The city of Louisville, Ky., did not breach its contract with Insight
Communications Co. Inc. when it granted Knology Inc. the city’s second cable
franchise, a state appeals court ruled.
The Commonwealth of Kentucky Court of Appeals June 27 upheld an earlier
Jefferson Circuit Court ruling in the city’s favor in a suit brought by the
Knology, a West Point, Ga.-based overbuilder, had answered Louisville’s
invitation to bid in 2000, and the two parties eventually negotiated a franchise
that Insight then challenged as a violation of its arrangement.
Insight’s franchise is nonexclusive, but the city is required to issue
competitive franchises with terms neither more nor less favorable than those
applied to the incumbent.
A spokesman for Knology declined to comment on the ruling, citing ongoing
Insight -- which received a new 12-year franchise in 1998, with specific
construction deadlines -- argued that several aspects of Knology’s deal gave it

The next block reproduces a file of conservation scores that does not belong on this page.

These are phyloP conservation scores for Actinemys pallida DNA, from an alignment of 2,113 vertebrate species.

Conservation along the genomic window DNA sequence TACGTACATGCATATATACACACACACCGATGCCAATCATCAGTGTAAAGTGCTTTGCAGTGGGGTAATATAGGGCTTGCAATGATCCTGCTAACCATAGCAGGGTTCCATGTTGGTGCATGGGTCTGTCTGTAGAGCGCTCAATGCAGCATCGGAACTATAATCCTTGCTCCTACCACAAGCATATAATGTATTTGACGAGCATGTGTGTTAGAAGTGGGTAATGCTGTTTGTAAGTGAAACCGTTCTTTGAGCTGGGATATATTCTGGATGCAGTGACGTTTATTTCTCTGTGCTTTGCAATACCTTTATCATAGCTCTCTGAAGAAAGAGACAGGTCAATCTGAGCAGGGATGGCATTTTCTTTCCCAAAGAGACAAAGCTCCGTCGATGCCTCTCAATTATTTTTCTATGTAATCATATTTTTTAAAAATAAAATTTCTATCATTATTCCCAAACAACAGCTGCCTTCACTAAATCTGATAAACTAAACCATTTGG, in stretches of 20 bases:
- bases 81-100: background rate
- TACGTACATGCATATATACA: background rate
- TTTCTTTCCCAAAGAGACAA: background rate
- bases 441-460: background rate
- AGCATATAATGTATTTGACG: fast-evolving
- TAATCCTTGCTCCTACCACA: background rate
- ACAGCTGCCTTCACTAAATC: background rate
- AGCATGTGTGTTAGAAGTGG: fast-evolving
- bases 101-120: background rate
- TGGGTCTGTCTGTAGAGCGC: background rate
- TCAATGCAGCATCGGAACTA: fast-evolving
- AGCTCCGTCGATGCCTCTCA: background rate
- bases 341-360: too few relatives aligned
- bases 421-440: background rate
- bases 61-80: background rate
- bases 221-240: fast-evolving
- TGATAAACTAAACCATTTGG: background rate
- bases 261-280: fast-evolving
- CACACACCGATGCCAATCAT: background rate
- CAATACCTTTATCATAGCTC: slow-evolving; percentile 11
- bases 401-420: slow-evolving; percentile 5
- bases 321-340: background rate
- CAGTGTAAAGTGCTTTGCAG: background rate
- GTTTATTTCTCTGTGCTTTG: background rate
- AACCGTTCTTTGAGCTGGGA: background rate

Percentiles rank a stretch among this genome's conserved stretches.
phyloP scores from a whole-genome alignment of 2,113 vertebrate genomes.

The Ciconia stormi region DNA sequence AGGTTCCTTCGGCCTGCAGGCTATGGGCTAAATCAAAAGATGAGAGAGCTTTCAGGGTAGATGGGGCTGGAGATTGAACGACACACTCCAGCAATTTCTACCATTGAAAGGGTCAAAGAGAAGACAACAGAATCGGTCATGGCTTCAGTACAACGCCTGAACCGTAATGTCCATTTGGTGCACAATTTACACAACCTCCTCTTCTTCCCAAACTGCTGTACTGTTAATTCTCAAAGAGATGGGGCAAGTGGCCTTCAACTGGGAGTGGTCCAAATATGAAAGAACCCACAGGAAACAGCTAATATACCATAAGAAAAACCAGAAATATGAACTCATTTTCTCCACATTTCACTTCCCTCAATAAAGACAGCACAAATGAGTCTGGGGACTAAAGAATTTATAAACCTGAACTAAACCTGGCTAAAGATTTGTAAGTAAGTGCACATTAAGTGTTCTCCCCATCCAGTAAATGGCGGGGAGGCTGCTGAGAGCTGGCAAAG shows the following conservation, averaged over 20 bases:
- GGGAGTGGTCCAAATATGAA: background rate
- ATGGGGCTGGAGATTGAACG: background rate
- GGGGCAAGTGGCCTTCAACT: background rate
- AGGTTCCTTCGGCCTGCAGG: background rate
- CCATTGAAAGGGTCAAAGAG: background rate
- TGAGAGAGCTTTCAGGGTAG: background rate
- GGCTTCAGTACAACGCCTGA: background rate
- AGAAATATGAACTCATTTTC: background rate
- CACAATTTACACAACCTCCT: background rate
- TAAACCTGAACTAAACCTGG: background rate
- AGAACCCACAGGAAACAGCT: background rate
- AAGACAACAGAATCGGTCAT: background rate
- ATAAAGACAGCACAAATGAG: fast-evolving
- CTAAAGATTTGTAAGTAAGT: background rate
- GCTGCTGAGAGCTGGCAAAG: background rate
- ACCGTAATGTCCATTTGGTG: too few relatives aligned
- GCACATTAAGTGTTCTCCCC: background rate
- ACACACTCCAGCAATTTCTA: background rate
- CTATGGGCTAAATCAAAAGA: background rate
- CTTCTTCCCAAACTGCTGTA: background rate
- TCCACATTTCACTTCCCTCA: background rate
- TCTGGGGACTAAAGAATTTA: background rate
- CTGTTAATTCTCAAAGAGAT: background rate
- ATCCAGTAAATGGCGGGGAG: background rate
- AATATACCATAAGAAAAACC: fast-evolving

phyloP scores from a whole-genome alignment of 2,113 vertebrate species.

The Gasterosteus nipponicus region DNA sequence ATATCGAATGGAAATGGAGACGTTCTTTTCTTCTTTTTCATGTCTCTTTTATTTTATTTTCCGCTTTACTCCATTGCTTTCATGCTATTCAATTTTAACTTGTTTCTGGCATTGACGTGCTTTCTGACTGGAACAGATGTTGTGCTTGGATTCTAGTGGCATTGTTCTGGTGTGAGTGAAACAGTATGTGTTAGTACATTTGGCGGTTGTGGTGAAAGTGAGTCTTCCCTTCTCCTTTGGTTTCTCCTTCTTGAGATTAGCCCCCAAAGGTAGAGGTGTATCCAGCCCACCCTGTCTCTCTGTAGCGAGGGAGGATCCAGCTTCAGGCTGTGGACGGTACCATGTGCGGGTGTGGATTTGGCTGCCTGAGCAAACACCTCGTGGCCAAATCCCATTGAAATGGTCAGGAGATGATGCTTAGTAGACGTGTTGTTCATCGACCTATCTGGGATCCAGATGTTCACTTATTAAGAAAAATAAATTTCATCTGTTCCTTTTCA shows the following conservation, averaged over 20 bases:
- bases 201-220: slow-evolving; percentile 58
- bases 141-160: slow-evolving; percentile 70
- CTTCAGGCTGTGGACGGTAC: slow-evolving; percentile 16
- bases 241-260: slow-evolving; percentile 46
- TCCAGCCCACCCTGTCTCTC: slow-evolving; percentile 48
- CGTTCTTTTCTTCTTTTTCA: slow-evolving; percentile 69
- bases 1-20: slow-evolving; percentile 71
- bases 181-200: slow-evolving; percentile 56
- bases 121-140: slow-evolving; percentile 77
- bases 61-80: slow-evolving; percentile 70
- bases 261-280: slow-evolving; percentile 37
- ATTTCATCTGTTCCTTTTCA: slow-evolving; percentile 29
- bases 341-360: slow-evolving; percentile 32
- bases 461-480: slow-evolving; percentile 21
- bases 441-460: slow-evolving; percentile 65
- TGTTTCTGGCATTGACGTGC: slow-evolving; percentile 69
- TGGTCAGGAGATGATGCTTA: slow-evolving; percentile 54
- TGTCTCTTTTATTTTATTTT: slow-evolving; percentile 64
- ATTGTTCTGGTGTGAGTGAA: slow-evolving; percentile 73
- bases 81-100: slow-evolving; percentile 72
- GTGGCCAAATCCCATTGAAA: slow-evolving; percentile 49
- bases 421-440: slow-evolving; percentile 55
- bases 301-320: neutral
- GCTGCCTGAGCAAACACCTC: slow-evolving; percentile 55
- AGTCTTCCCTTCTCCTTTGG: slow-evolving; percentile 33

an edge over the incumbent.
For one, Knology’s franchise has a 15-year term.
Second, Insight was also held to a 15-month timetable on its rebuild, while
Knology was given 54 months to complete its buildout.
And Insight objected to the fact it was required to perform a "simultaneous
build" -- improving all of its plant throughout the city all at once -- while
Knology could concentrate construction in a specific part of the city each
Insight also had 60 days, after notice from the city, to cure any defaults.
Failure to do so has penalties up to franchise revocation. But the penalties to
Knology were set at $600 per day, the incumbent argued.
The parties tried to arbitrate an agreement, but both cable operators ended
Insight asked the circuit court for summary judgment on the issues, but Judge
Lisabeth Hughes Abramson ruled that Knology’s franchise terms were
"substantially similar" to Insight’s.